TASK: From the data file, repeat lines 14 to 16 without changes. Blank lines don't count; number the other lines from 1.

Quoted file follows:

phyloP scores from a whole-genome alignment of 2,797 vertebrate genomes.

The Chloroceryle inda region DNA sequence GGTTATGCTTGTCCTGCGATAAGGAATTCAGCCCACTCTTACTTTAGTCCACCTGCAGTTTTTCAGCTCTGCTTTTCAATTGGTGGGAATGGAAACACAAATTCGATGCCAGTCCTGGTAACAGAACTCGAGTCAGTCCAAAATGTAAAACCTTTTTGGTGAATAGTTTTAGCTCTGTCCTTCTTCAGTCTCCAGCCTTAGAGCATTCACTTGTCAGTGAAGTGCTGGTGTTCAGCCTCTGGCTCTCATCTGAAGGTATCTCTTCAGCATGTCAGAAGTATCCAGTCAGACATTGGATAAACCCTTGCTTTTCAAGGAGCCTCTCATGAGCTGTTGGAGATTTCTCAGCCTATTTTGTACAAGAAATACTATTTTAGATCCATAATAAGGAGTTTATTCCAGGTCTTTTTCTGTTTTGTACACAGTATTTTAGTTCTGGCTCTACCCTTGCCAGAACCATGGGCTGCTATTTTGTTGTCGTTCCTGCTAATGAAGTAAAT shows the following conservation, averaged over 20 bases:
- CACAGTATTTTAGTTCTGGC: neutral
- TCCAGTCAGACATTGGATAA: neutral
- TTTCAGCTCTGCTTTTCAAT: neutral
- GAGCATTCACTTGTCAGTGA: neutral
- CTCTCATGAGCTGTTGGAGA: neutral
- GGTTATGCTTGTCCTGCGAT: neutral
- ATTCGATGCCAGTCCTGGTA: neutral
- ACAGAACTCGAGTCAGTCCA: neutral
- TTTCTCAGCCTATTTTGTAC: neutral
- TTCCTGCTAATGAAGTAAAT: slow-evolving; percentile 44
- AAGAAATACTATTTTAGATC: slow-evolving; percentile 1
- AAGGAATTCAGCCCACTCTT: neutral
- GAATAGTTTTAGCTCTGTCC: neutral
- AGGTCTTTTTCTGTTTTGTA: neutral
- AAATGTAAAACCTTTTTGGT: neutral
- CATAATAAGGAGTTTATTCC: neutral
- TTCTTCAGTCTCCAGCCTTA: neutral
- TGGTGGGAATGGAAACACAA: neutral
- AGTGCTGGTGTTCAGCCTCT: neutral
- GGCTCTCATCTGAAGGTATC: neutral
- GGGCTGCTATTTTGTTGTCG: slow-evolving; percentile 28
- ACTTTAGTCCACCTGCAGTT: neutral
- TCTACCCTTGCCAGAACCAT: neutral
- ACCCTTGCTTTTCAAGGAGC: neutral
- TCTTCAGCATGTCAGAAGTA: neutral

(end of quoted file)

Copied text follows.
- AAGGAATTCAGCCCACTCTT: neutral
- GAATAGTTTTAGCTCTGTCC: neutral
- AGGTCTTTTTCTGTTTTGTA: neutral